University Recreation News

A Newsletter of Sort
25 March
by Michelle A. 25. March 2013 08:00

On a daily basis, Americans consume an average of 22.2 teaspoons of sugar per person, adding an extra 355 calories to their diet. That adds up to 8,000 teaspoons annually. The majority of this sugar is coming from added sources like refined high fructose corn syrup, sugar, invert sugar, maltose and other derivatives of grain sweeteners rather than from naturally occurring sources such as fruit. Our brains can become “addicted” to sugar in a similar way one could become addicted to alcohol or drugs. It is no easy task to shake the sugar habit. Here a few ideas to help you get your sugar intake under control.

  • Drop the pop! The soda pop habit is a biggie that has both a sugar and a caffeine component. At one point in my life, I would drink three wild cherry Pepsi’s per shift at work. When I decided to kick the habit, I substituted ice tea to avoid the caffeine withdrawals and then I switched to water. The only drinks I allow myself now are tea, coffee and water with lemon or mint.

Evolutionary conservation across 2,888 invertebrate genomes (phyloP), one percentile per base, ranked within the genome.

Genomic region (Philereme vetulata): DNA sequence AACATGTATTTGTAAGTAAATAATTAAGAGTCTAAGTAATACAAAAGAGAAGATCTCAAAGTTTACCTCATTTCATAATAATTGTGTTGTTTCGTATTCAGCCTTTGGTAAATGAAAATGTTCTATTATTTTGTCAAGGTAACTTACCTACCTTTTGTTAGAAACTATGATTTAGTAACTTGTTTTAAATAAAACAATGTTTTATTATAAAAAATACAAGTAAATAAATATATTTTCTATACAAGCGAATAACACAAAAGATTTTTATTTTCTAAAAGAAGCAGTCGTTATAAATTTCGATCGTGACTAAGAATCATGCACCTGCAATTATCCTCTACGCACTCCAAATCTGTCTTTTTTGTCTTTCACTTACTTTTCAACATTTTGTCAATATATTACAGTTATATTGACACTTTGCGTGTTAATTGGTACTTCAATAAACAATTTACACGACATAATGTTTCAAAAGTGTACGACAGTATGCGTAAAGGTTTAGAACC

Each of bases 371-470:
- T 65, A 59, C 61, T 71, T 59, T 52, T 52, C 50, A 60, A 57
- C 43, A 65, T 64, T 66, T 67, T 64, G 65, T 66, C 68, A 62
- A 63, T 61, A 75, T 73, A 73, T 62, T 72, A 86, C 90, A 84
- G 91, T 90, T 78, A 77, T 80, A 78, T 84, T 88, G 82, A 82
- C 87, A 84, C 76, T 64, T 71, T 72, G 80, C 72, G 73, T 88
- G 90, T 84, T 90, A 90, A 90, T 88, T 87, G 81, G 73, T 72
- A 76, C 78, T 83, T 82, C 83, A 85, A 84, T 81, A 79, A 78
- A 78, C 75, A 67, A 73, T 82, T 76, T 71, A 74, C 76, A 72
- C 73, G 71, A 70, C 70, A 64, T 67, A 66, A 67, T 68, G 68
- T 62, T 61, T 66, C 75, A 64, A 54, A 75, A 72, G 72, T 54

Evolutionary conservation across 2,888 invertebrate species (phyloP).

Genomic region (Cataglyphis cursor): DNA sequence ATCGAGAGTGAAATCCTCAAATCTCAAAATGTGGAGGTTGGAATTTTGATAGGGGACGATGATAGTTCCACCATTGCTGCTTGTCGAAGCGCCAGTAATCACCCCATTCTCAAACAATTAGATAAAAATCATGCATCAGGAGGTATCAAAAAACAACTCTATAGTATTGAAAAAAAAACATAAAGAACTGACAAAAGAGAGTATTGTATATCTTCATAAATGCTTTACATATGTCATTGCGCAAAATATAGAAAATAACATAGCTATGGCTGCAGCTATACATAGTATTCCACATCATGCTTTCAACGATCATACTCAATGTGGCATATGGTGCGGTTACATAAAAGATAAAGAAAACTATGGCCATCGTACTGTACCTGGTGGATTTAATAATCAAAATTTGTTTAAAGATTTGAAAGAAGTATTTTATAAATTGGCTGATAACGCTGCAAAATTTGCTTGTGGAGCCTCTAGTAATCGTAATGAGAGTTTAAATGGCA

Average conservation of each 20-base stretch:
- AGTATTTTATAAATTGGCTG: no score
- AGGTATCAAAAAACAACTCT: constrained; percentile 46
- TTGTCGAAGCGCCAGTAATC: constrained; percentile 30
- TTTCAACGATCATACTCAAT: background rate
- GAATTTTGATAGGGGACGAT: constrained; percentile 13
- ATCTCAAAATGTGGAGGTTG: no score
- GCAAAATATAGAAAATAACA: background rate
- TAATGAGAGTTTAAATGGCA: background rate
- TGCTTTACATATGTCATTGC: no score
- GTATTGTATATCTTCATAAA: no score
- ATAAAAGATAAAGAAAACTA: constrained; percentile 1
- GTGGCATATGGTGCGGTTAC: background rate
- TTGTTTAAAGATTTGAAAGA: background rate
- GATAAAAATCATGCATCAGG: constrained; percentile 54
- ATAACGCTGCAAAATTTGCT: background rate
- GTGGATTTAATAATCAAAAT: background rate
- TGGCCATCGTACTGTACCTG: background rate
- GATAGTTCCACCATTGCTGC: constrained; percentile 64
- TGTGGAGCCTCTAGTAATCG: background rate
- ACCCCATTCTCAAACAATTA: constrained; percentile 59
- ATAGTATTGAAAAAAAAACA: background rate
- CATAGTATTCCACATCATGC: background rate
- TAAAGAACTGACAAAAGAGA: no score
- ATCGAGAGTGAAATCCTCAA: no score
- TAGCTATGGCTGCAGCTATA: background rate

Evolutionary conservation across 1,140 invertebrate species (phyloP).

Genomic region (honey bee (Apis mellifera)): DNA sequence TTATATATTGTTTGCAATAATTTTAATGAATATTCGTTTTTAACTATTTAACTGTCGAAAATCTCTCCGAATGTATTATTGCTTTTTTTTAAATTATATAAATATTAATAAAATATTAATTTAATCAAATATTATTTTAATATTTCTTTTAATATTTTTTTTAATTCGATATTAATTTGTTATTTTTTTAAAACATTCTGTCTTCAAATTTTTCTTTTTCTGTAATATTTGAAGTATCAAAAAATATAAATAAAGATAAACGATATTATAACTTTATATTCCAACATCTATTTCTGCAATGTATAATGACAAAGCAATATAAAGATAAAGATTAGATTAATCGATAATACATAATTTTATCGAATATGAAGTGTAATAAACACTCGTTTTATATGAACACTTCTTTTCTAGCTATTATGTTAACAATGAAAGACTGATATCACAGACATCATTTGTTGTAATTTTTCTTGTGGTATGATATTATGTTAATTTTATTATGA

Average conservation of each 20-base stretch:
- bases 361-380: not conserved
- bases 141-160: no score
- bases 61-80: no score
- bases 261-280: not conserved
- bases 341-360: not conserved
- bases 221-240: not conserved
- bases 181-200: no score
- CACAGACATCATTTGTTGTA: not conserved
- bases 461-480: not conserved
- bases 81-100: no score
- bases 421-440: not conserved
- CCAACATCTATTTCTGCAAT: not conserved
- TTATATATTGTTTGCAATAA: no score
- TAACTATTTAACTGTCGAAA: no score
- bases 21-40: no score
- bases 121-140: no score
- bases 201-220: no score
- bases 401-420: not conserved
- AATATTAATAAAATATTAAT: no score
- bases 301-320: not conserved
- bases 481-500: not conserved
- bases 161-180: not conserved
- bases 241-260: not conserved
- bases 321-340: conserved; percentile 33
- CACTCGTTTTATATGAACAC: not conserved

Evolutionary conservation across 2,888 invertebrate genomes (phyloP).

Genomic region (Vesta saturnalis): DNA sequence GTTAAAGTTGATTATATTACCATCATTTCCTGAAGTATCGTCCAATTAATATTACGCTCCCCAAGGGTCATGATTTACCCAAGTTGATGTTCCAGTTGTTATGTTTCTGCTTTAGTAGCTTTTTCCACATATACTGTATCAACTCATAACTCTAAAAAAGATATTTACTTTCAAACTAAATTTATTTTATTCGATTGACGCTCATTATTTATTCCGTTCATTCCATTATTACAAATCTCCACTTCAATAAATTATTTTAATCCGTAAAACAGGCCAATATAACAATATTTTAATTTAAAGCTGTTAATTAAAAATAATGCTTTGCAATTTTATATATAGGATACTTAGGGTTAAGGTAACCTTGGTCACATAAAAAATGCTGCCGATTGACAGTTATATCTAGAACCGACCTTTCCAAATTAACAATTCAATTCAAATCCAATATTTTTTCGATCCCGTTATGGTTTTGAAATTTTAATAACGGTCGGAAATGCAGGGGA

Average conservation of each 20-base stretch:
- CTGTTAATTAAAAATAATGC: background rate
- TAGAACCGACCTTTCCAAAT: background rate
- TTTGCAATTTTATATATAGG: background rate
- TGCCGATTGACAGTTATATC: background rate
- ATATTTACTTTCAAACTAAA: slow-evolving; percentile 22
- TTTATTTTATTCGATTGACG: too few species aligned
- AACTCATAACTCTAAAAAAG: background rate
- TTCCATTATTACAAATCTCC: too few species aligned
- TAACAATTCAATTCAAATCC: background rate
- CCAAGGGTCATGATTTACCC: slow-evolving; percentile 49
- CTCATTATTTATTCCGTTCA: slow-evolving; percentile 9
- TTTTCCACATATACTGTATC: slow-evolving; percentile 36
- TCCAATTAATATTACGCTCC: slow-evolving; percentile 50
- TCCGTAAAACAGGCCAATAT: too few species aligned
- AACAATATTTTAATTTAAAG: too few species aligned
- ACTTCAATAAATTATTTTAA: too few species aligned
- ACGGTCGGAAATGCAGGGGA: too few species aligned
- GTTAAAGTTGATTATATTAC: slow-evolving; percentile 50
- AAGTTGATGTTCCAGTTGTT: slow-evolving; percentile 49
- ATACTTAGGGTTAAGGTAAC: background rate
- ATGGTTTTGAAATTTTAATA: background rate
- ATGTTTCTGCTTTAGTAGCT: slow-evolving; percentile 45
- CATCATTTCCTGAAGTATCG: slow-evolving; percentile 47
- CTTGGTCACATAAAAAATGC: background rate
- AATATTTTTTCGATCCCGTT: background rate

• Substitute fruit every time you are tempted to have something sweet like cakes or cookies. Keep some on hand in your car or backpack to provide an out when you are around sweet treats. Over the course of a few weeks that fruit will start to taste sweeter as your taste buds adjust to less added sugars.
  • Artificial sweeteners are not the answer. Research has shown that they desensitize your taste buds, feed  your sweet craving, and can cause other health issues including weight gain.  Stevia is a naturally derived sweetener from a plant that has no effect on blood sugar and is approved by the FDA as a food additive. Stevia may provide a safe option for those who need a safe sweetener due to health issues like diabetes.
  • Kill the sweet tooth. Most people who have a serious sweet tooth experience it after meals or in the evening. To help curb the cravings make sure you are eating a balanced meal of complex carbohydrates, a good source of protein and good fats, avoiding simple starchy carbohydrates; for example, a dinner of salmon with brown rice and a salad with olive oil and vinegar. Eat a healthy sweet treat after your meal like raspberries with a couple squares of dark chocolate, plain yogurt with berries or a one serving  of dessert wine (a sweet Riesling).  

Remember that it takes 28 days to break a habit. If you can avoid sugar for 28 days, you will be well on your way to a low sugar lifestyle and healthier eating habits. Also remember that quitting “cold-turkey”, or all at once, may bring on some negative side effects, and it may be easier and better for you to cut down gradually. As always, check with your doctor before making any drastic changes to your diet.

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